On the Political Divide

I would like to remind the political right, that making fun of someone who is physically ill, is one of the scummiest things you can do.

And I would like to remind the political left, that making fun of how somebody looks, is one of the many intolerances that you have been fighting against this whole time.

Please try to think with just a little more compassion, before you like some random meme style image on Facebook.

The vast majority of Americans, on both sides of the political spectrum, are genuinely pushing for what they believe to be right. They do however, have different perspectives on what this may mean, and how it is best accomplished.

I believe that this is true for the majority of our Politicians as well. However, it can be very easy for them to get lost in the means of winning, and forget for what end they decided to pursue these ideals in the first place.

Please remember that we are not enemies of each other, but fellow citizens, and fellow human beings. Thanks.

General Thoughts

The above is from a post that I made on Facebook just yesterday. I was scrolling through my feed and saw that some of my Facebook friends had liked various meme style images and cartoons that made fun of Hillary Clinton, after a video of her nearly collapsing due to exhaustion from campaigning and fighting off pneumonia had surfaced on the Internet. Recently I had also seen people making fun of Donald Trump, saying fairly unkind things about the color of his skin and the authenticity of his hair.

I did not like what I was seeing on my Facebook feed related to politics at the time, with how both Democrats and Republicans seemed to be constantly at each others throats, making fun of and demeaning each other.

To be honest I lean more Democrat than Republican, however I am a registered independent, and I am currently in the process of re-evaluating my political beliefs to make sure that they are in  line with everything else I claim to believe and stand for.

With the amount of information overload we receive from the media about politics, I think that it is easy for us to forget that we are all really on the same side here, and that we should not forget to care for each other as fellow humans first and foremost.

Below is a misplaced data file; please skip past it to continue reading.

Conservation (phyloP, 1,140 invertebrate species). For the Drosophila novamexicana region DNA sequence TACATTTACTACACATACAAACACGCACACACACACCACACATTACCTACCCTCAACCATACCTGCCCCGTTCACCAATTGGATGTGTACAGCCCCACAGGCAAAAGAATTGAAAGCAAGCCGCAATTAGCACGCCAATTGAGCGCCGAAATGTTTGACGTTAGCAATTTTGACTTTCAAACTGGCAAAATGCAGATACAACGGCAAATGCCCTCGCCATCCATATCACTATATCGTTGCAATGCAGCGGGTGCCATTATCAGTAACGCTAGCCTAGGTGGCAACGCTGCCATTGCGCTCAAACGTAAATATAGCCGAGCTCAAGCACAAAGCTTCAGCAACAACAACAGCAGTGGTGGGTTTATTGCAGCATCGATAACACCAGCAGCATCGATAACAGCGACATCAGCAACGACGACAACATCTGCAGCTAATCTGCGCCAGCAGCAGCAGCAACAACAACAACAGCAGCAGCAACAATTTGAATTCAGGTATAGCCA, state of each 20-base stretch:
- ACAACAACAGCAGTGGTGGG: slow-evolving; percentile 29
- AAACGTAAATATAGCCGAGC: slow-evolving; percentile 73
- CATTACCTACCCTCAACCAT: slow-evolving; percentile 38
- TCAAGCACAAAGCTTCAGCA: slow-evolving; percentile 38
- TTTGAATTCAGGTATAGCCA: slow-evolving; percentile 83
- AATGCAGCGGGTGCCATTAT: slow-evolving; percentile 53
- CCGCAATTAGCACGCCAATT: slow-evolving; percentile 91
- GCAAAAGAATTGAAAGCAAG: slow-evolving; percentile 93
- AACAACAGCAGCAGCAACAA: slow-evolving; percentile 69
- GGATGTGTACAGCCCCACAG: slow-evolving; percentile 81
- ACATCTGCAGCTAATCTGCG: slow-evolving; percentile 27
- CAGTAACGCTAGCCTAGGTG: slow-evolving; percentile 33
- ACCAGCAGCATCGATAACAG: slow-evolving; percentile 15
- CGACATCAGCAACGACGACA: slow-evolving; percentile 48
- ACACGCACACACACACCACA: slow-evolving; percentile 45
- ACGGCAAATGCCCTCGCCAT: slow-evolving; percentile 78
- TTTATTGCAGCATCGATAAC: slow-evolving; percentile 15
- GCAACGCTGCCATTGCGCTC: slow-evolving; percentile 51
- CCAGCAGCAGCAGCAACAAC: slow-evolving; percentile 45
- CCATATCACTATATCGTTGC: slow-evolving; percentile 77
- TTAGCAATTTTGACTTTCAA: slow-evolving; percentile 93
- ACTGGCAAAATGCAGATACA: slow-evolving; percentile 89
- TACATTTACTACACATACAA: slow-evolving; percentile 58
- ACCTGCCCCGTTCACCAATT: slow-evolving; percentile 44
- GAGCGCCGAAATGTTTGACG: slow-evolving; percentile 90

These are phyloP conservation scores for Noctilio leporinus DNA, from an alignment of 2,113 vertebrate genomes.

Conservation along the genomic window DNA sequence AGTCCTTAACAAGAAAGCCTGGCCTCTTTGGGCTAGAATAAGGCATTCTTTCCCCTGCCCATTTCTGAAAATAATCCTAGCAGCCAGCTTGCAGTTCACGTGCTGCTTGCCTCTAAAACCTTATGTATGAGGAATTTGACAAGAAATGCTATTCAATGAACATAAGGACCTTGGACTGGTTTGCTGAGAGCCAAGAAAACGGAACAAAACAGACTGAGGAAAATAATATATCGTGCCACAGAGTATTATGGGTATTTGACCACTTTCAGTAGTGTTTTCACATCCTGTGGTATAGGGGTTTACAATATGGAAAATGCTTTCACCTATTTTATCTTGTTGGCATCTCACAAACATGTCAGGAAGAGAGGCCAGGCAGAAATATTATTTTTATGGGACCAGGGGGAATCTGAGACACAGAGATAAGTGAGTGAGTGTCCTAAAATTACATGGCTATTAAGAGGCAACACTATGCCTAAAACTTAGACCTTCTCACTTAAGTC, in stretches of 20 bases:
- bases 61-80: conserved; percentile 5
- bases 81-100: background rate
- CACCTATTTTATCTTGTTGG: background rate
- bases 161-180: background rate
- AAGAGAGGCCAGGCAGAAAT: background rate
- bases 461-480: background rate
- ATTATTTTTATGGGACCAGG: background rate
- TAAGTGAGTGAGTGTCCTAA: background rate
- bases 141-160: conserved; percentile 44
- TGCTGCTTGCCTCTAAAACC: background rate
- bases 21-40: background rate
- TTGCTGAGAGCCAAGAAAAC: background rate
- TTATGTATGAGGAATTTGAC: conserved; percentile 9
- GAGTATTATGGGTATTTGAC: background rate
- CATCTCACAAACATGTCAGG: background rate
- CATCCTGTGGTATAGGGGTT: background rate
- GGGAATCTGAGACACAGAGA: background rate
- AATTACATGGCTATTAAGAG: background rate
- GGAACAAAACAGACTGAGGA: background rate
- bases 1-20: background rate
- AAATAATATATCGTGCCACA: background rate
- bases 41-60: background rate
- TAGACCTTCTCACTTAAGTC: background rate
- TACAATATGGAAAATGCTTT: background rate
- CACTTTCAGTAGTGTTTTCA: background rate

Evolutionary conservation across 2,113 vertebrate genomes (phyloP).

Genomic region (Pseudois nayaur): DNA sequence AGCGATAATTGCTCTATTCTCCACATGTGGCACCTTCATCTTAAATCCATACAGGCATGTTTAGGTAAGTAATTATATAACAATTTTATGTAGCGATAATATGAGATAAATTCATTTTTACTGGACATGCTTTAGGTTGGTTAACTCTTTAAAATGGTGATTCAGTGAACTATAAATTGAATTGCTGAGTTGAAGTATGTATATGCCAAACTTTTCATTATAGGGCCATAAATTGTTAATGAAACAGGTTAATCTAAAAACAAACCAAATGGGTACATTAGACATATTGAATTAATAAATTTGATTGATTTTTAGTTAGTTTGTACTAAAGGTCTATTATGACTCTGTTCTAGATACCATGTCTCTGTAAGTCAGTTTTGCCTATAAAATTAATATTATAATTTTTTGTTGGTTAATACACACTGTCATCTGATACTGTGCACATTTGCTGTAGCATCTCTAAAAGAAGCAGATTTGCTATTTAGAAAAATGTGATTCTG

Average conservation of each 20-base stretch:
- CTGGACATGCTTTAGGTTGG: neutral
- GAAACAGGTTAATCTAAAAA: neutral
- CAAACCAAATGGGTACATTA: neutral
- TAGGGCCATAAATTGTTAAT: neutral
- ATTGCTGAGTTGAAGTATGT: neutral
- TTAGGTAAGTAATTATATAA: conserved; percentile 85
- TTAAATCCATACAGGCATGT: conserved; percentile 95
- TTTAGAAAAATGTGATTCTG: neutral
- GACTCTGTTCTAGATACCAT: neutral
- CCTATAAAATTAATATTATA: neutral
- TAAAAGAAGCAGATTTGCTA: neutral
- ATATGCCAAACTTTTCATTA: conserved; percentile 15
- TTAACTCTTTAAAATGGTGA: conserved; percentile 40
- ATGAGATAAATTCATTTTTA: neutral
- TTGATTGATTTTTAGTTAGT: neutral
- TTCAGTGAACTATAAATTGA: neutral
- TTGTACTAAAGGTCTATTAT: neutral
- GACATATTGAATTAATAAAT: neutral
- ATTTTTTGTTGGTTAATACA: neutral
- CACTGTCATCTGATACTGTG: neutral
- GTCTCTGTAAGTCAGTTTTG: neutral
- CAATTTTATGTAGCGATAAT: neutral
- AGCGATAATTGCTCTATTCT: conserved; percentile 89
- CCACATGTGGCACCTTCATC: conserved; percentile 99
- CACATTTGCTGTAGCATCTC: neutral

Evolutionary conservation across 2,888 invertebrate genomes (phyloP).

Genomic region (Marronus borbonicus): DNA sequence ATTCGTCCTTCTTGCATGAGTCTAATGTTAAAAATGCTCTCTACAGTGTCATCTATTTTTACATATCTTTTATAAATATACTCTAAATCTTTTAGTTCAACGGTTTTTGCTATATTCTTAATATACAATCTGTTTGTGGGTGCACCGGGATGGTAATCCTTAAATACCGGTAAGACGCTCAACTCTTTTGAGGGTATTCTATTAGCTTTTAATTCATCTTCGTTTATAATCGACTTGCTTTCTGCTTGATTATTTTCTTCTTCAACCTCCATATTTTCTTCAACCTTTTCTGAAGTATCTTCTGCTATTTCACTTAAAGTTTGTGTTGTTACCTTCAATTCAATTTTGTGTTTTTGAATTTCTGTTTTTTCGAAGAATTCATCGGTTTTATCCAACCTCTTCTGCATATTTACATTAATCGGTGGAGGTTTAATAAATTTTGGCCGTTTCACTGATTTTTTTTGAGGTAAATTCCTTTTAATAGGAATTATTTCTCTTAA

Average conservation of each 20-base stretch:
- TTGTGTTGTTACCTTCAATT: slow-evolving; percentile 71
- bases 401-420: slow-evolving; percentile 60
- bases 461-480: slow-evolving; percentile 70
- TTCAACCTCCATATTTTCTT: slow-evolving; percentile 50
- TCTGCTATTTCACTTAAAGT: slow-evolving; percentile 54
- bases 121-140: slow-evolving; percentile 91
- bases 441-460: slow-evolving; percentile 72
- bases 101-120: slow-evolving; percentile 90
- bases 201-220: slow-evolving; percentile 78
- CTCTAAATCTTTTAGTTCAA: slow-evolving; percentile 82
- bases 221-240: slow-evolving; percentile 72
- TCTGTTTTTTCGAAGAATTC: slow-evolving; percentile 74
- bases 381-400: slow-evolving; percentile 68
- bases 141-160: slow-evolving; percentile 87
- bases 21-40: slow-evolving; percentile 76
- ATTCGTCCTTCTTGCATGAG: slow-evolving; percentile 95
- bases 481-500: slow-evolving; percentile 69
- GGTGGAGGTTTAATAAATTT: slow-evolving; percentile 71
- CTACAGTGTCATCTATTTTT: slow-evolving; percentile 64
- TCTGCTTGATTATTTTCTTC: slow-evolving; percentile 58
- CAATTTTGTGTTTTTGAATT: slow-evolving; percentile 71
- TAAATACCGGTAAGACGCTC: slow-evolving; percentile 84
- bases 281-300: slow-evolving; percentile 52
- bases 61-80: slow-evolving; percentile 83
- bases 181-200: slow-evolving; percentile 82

On Mental Health

Whenever somebody says, “I am struggling in my attempts to be physically healthy”, most of us are more than happy to tell the person how they should exercise or what they should eat.

But when somebody says, “I am struggling in my attempts to be mentally healthy”, we fall silent. What does it even mean to be mentally healthy?

As we grow up, we are frequently taught that we should eat well, exercise often, and that we must look after our physical well-being, especially when we hurt ourselves or become ill. Very rarely are we taught what to do when our mental well-being is challenged in the same way.

What should I do when things don’t go my way? How should I react to and cope with disheartening news? How should I treat difficult obstacles in my path? You will have to answer these questions repeatedly throughout your entire life. We often stumble around, trying to figure out these answers for ourselves as we move forward.

The answers to these questions are far more important than the answers to “How can I gain more muscle?” or “How can I lose more weight?”. That is not to say that physical health is not important, it should simply take a back seat to our mental well-being.

We often have many answers on hand for the questions related to physical health, but very few answers prepared for our mental health, for our overall well-being.

Physical health has undergone an awareness explosion in the past few years. More and more people are focusing on how to eat and exercise properly. I feel that we also need an awareness explosion in the realm of mental health.

These are important questions that we need to ask ourselves, and find real answers to, if we are ever to truly understand how we can live well.

We need a philosophy of life to guide us, otherwise we risk losing our way.

General Thoughts

The above is taken from a post that I made on Facebook a few months ago. During that time, I had been noticing a trend among  my Facebook friends, that many of them were posting about physical fitness, and how it is very important to eat right and exercise.

At the time, I was looking into what it meant to be mentally healthy with a little help from The School of Life, and I wondered why we are often so quick to talk about physical health in a social settings, but very reluctant to talk about mental health.